Superman finds the world where Alice has been taken, but is taken prisoner. Chained in indestructable metal, the aliens make him an offer: give up, leave them be, and they will bring him peace on Earth. They show him his perfect day, a world where he can take his time, where there’s no crime to worry about, where the worst he has to deal with is helping a cat out of a tree. He refuses, and breaks the bonds holding him. Meanwhile, on Earth, the aliens have sent an army of robotic warriors to conquer the planet, and the Earth’s heroes are falling to them.

On the aliens’ world we learn that they took Alice to study, to better prepare their forces to fight humans. They took a girl that no one would miss, that no one would care about. Superman destroys their controls, disables their army, and breaks Alice free from her chains. He then puts her in a tiny space suit, and flies her back to Earth, answering all of her questions along the way. Along the way they stop at the home of the alien Superman was supposed to kill, and we learn that instead he found a way to cure him of his illness. When they eventually make it back home she tells him that there’s one question that she didn’t need to ask him, why he came for her, because she already knows the answer: because he’s Superman.

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Superman: Up In The Sky isn’t a long story, it’s only six issues, but thanks to Superman Giant breaking the story into twelve parts, King uses this to structure it in such a way that it feels like it packs a lot in. King makes the most of the space he’s been given, and never really wastes a moment as each of the parts of his story takes an impressively deep dive into what makes Superman who he is. Whether it’s seeing him fighting against the urge to go save Alice at the beginning of the book, refusing to be beaten over and over again, or doing the impossible, the story makes a point of explaining each and every act of heroism as ‘because he’s Superman’. It seems like Tom King understands Superman in a way that not every writer does, that it’s not his strength and powers that make him special, but his force of will, and his refusal to let evil win out that does.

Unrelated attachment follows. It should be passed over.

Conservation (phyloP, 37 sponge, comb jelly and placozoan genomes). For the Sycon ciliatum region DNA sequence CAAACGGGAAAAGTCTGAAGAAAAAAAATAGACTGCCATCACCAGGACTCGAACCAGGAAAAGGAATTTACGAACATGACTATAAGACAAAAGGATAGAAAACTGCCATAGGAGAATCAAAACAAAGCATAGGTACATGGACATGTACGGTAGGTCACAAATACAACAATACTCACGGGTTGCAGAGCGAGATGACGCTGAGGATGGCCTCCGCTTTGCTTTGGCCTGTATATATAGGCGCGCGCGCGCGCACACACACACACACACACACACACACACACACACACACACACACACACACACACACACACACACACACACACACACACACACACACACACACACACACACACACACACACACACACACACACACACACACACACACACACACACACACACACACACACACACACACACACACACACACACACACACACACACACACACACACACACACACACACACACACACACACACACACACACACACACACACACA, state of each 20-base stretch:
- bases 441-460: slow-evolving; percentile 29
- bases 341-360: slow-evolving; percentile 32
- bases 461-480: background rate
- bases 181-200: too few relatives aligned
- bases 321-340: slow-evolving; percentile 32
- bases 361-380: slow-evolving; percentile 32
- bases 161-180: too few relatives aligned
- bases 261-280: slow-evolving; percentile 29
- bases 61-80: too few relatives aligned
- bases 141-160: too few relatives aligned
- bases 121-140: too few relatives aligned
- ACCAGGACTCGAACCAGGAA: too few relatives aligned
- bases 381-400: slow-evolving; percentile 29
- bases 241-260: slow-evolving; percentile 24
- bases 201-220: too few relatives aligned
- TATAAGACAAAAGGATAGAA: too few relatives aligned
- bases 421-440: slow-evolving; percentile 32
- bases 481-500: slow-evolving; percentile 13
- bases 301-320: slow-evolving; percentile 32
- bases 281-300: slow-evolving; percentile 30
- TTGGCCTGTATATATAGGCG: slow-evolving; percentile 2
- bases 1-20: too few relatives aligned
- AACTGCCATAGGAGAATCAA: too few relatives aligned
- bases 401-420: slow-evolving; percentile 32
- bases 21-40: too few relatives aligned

There are several amazing moments in this story, moments that very quickly became some of my favourite for Superman. His refusal to fall for Mighto, with his face more battered and bruised then when he literally died fighting Doomsday. The moment he comes to the healer’s family and delivers his last message o them, knowing that someone gave their life for him (something he’s never asked anyone to do). And the whole segment with Darkseid and Superman contemplating killing a man. There’s a misconception amongst some people that Superman needs to be violent, that he solves all of his problems by fighting and hitting things. This tends to be people who don’t read a whole lot of Superman, or people who are only passingly familiar with the character thanks to film and TV. But that’s not really who he is. And this book showcases that wonderfully.

The art on the book, by Andy Kubert, with colours by Brad Anderson, looks fantastic. Kubert is part of a comic legacy, and the entire family is hugely talented, and his work here shows why. Superman looks amazing throughout, you can feel his emotions, can see the struggle on his face each story, whether that be the grief at what’s happened, the determination, or the utter sense of powerlessness and borderline rage he feels being stuck in line. Kubert portrays the character wonderfully, and the art is a big reason for the story being so well crafted here. Kubert also does a brilliant job at filling the universe that Superman is travelling through, making it a weird and wonderful place.

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There are a few books that people always seem to bring up when talking about the best Superman stories. Things like All-Star SupermanThe Death of SupermanSuperman Red Son, and Whatever Happened To The Man of Tomorrow. But Superman: Up In The Sky very much deserves to be on those lists too. It’s an amazing example of the character, of how creative you can be with Superman, and why there’s a reason he’s not just the first superhero, but the best superhero.

Superman: Up In The Sky was originally published in Superman: Giant from September 2019 to February 2020 by DC Comics.

Next time on The Comic Cave – Old Man Logan by Mark Millar and Steve McNiven